The Nymi bracelet could make passwords a thing of the past, using heartbeat identification technology to unlock one's car, access one's personal computer, and even pay for a cup of coffee with the simple swipe of the wrist.
The device, produced by the Canadian technology startup Bionym, monitors a person's cardiac rhythm, which is unique for each individual.
Once placed on the wrist, the band authenticates the user, allowing them to wirelessly interact with multiple devices, shutting down only when removed from the wrist or worn by another user – which deactivates the device, locking out the other person, according to Bionym.com
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The Nymi works by monitoring one's heartbeat through an electrocardiogram sensor, while a built-in proximity sensor and motion detector allows the user to carry out the desired tasks, CNET.com notes
Still in the prototype stage, the Nymi will not be able to unlock one's car, log onto one's tablet, or control a television set just yet.
The identification device will however turn on Android, iOS, Macs, and Windows machines, with the download of an app.
Bionym has begun selling the Nymi online at the sticker price of $79 for the first 25,000 people who order it. The price will jump to $99 for all subsequent orders. The shipping date is scheduled for early spring of 2014, CNET.com reported.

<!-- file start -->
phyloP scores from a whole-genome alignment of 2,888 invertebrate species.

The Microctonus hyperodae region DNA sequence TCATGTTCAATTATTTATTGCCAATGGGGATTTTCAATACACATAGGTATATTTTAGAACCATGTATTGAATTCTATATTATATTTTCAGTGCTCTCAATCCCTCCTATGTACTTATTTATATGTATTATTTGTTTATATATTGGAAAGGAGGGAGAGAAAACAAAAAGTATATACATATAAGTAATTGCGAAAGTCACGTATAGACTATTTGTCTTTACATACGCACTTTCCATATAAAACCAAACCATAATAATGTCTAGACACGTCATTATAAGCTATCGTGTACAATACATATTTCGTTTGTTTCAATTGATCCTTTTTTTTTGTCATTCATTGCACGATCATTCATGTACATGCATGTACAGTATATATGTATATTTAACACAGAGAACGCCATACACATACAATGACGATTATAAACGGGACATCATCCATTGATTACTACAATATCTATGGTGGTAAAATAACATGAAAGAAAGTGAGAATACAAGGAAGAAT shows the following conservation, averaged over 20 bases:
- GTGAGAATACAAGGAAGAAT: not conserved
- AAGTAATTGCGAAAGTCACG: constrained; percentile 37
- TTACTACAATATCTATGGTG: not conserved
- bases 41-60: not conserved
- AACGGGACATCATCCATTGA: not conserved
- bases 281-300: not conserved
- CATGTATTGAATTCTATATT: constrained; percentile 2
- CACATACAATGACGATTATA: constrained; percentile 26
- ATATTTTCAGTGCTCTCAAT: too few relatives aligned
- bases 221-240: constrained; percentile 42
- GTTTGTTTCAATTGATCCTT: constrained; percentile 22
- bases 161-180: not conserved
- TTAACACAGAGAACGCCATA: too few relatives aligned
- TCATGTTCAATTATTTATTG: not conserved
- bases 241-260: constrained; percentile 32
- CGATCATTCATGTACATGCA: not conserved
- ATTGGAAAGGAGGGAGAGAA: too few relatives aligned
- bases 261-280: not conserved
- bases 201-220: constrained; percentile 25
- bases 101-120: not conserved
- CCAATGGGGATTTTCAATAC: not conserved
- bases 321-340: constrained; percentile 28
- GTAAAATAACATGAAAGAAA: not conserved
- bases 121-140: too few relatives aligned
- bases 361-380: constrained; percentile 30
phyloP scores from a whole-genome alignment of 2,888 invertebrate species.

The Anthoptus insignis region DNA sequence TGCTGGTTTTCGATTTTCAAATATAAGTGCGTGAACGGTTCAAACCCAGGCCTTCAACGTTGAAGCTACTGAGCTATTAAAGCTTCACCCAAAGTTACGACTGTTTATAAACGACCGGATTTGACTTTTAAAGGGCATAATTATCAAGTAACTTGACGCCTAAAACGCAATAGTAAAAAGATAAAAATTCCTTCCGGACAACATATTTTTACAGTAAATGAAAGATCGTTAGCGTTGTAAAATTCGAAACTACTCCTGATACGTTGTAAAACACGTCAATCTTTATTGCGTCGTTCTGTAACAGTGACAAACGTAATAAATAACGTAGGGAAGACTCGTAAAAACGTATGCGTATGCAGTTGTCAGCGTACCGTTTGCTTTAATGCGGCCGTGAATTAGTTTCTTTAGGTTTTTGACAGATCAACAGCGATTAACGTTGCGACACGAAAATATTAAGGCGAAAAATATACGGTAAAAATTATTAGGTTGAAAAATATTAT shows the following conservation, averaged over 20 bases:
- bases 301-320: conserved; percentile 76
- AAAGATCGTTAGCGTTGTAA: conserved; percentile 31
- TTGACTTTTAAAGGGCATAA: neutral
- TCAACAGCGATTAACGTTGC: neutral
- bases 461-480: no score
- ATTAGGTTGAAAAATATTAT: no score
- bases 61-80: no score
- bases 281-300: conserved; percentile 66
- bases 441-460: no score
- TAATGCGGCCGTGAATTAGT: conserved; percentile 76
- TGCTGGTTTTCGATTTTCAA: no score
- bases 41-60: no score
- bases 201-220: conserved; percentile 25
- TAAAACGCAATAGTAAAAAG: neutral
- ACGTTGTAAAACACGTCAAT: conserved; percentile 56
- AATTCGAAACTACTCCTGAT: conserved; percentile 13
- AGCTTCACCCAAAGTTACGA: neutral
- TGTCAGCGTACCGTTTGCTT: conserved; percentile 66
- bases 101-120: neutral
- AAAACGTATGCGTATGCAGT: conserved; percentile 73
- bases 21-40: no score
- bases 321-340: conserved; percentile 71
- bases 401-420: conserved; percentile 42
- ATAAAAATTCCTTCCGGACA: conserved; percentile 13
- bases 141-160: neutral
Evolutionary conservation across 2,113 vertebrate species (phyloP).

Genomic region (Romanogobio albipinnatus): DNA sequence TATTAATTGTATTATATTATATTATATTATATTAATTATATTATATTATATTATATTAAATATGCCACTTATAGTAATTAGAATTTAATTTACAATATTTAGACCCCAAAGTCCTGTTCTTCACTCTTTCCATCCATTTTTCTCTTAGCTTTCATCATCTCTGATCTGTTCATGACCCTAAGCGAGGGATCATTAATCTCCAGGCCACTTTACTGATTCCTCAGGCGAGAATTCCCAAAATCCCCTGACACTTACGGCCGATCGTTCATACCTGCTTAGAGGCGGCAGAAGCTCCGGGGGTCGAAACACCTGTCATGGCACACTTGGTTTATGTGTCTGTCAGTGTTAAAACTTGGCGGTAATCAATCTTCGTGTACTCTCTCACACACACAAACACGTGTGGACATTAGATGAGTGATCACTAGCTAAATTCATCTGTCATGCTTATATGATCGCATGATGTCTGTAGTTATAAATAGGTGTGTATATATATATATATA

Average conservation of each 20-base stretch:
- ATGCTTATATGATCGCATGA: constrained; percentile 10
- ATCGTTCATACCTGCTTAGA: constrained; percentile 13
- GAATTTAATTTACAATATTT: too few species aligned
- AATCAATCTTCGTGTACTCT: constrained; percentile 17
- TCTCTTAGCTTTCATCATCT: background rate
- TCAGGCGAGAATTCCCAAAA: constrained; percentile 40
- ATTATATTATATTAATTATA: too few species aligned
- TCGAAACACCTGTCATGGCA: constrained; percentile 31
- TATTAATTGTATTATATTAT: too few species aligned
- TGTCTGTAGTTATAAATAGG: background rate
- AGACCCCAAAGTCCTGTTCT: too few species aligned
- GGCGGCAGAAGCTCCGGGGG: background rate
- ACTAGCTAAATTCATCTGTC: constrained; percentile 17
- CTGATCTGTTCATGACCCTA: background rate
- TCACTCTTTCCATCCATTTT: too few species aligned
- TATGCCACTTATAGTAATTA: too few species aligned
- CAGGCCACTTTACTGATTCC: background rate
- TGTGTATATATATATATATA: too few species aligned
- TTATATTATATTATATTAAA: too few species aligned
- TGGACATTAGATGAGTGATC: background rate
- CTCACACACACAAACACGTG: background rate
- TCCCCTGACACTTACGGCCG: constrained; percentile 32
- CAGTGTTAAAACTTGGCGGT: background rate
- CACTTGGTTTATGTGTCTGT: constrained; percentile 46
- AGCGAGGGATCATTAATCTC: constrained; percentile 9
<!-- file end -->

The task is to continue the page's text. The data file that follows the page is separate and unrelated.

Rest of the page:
In the meantime, Bionym is reportedly aggressively seeking investors to expand the business so that one day the device is compatible with the various products and services it cites above.
This isn't the first time researchers have developed a system by which a person's heart rate replaces a password.
Chinese researchers last February announced the development of an encryption system that also relies on the unique pattern of one's heartbeat to act as a key, the New Scientist reported
Using an electrocardiograph (ECG), researcher Chun-Liang Lin at the National Chung Hsing University in Taichung in Taiwan, was with the help of his colleagues able to extract unique mathematical features underlying a heart beat's pattern, which they hoped to encrypt into an external hard drive that can be accessed simply by touching, the Daily Mail reported
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